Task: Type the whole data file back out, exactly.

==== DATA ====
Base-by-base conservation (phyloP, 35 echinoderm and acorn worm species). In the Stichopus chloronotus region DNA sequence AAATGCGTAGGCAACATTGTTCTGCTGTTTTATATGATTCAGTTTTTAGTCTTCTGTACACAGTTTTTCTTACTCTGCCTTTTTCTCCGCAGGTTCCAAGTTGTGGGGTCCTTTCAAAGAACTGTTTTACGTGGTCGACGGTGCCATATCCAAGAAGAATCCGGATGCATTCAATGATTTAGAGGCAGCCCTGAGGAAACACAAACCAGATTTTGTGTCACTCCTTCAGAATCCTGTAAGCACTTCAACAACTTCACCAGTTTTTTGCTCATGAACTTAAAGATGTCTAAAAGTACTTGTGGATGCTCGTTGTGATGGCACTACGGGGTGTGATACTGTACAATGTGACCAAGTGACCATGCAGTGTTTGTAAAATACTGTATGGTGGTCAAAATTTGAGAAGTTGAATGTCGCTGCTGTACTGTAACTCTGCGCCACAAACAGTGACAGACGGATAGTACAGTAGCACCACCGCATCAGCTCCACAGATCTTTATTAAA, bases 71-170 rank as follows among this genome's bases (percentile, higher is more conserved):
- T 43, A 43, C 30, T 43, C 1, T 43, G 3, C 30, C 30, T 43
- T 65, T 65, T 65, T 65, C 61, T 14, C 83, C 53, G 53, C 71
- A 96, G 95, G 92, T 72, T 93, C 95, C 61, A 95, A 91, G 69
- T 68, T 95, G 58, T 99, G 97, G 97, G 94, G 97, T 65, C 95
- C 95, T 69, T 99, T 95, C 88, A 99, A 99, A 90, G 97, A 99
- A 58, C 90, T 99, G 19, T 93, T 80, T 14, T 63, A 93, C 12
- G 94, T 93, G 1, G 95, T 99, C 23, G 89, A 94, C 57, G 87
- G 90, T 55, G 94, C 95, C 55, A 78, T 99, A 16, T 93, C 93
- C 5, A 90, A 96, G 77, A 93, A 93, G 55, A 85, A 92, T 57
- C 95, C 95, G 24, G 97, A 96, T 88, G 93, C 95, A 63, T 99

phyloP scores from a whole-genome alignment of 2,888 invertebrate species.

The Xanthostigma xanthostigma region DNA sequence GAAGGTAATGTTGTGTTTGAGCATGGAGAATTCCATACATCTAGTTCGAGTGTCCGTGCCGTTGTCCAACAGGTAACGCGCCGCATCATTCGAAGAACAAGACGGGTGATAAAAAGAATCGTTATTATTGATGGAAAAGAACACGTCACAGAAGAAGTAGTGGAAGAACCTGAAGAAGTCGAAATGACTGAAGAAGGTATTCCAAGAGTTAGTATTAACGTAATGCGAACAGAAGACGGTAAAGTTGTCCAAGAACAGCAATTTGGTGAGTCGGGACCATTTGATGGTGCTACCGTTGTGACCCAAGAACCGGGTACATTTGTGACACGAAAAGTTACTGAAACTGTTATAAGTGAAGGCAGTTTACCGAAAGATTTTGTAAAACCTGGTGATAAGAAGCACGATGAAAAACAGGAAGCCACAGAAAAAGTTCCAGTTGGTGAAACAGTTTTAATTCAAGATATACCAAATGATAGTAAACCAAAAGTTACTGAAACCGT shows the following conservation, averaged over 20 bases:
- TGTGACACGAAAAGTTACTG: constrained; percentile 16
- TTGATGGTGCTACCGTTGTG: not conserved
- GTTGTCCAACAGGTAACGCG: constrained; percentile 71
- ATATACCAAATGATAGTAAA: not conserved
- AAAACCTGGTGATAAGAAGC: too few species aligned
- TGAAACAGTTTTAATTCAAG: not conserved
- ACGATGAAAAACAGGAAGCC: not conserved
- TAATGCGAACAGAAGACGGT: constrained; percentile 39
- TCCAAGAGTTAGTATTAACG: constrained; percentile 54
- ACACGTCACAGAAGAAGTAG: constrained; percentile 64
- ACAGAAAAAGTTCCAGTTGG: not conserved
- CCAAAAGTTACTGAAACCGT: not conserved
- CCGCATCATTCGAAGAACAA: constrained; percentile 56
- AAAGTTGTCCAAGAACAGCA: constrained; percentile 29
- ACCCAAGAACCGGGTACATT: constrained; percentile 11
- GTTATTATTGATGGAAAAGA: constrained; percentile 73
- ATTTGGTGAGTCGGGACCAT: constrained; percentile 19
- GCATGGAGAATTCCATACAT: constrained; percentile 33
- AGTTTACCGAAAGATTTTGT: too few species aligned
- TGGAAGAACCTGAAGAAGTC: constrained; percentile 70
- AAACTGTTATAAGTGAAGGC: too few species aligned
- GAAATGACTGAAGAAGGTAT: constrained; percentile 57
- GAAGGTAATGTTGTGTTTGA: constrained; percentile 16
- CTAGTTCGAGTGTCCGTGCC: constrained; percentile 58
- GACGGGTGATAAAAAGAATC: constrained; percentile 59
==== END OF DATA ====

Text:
Base-by-base conservation (phyloP, 35 echinoderm and acorn worm species). In the Stichopus chloronotus region DNA sequence AAATGCGTAGGCAACATTGTTCTGCTGTTTTATATGATTCAGTTTTTAGTCTTCTGTACACAGTTTTTCTTACTCTGCCTTTTTCTCCGCAGGTTCCAAGTTGTGGGGTCCTTTCAAAGAACTGTTTTACGTGGTCGACGGTGCCATATCCAAGAAGAATCCGGATGCATTCAATGATTTAGAGGCAGCCCTGAGGAAACACAAACCAGATTTTGTGTCACTCCTTCAGAATCCTGTAAGCACTTCAACAACTTCACCAGTTTTTTGCTCATGAACTTAAAGATGTCTAAAAGTACTTGTGGATGCTCGTTGTGATGGCACTACGGGGTGTGATACTGTACAATGTGACCAAGTGACCATGCAGTGTTTGTAAAATACTGTATGGTGGTCAAAATTTGAGAAGTTGAATGTCGCTGCTGTACTGTAACTCTGCGCCACAAACAGTGACAGACGGATAGTACAGTAGCACCACCGCATCAGCTCCACAGATCTTTATTAAA, bases 71-170 rank as follows among this genome's bases (percentile, higher is more conserved):
- T 43, A 43, C 30, T 43, C 1, T 43, G 3, C 30, C 30, T 43
- T 65, T 65, T 65, T 65, C 61, T 14, C 83, C 53, G 53, C 71
- A 96, G 95, G 92, T 72, T 93, C 95, C 61, A 95, A 91, G 69
- T 68, T 95, G 58, T 99, G 97, G 97, G 94, G 97, T 65, C 95
- C 95, T 69, T 99, T 95, C 88, A 99, A 99, A 90, G 97, A 99
- A 58, C 90, T 99, G 19, T 93, T 80, T 14, T 63, A 93, C 12
- G 94, T 93, G 1, G 95, T 99, C 23, G 89, A 94, C 57, G 87
- G 90, T 55, G 94, C 95, C 55, A 78, T 99, A 16, T 93, C 93
- C 5, A 90, A 96, G 77, A 93, A 93, G 55, A 85, A 92, T 57
- C 95, C 95, G 24, G 97, A 96, T 88, G 93, C 95, A 63, T 99

phyloP scores from a whole-genome alignment of 2,888 invertebrate species.

The Xanthostigma xanthostigma region DNA sequence GAAGGTAATGTTGTGTTTGAGCATGGAGAATTCCATACATCTAGTTCGAGTGTCCGTGCCGTTGTCCAACAGGTAACGCGCCGCATCATTCGAAGAACAAGACGGGTGATAAAAAGAATCGTTATTATTGATGGAAAAGAACACGTCACAGAAGAAGTAGTGGAAGAACCTGAAGAAGTCGAAATGACTGAAGAAGGTATTCCAAGAGTTAGTATTAACGTAATGCGAACAGAAGACGGTAAAGTTGTCCAAGAACAGCAATTTGGTGAGTCGGGACCATTTGATGGTGCTACCGTTGTGACCCAAGAACCGGGTACATTTGTGACACGAAAAGTTACTGAAACTGTTATAAGTGAAGGCAGTTTACCGAAAGATTTTGTAAAACCTGGTGATAAGAAGCACGATGAAAAACAGGAAGCCACAGAAAAAGTTCCAGTTGGTGAAACAGTTTTAATTCAAGATATACCAAATGATAGTAAACCAAAAGTTACTGAAACCGT shows the following conservation, averaged over 20 bases:
- TGTGACACGAAAAGTTACTG: constrained; percentile 16
- TTGATGGTGCTACCGTTGTG: not conserved
- GTTGTCCAACAGGTAACGCG: constrained; percentile 71
- ATATACCAAATGATAGTAAA: not conserved
- AAAACCTGGTGATAAGAAGC: too few species aligned
- TGAAACAGTTTTAATTCAAG: not conserved
- ACGATGAAAAACAGGAAGCC: not conserved
- TAATGCGAACAGAAGACGGT: constrained; percentile 39
- TCCAAGAGTTAGTATTAACG: constrained; percentile 54
- ACACGTCACAGAAGAAGTAG: constrained; percentile 64
- ACAGAAAAAGTTCCAGTTGG: not conserved
- CCAAAAGTTACTGAAACCGT: not conserved
- CCGCATCATTCGAAGAACAA: constrained; percentile 56
- AAAGTTGTCCAAGAACAGCA: constrained; percentile 29
- ACCCAAGAACCGGGTACATT: constrained; percentile 11
- GTTATTATTGATGGAAAAGA: constrained; percentile 73
- ATTTGGTGAGTCGGGACCAT: constrained; percentile 19
- GCATGGAGAATTCCATACAT: constrained; percentile 33
- AGTTTACCGAAAGATTTTGT: too few species aligned
- TGGAAGAACCTGAAGAAGTC: constrained; percentile 70
- AAACTGTTATAAGTGAAGGC: too few species aligned
- GAAATGACTGAAGAAGGTAT: constrained; percentile 57
- GAAGGTAATGTTGTGTTTGA: constrained; percentile 16
- CTAGTTCGAGTGTCCGTGCC: constrained; percentile 58
- GACGGGTGATAAAAAGAATC: constrained; percentile 59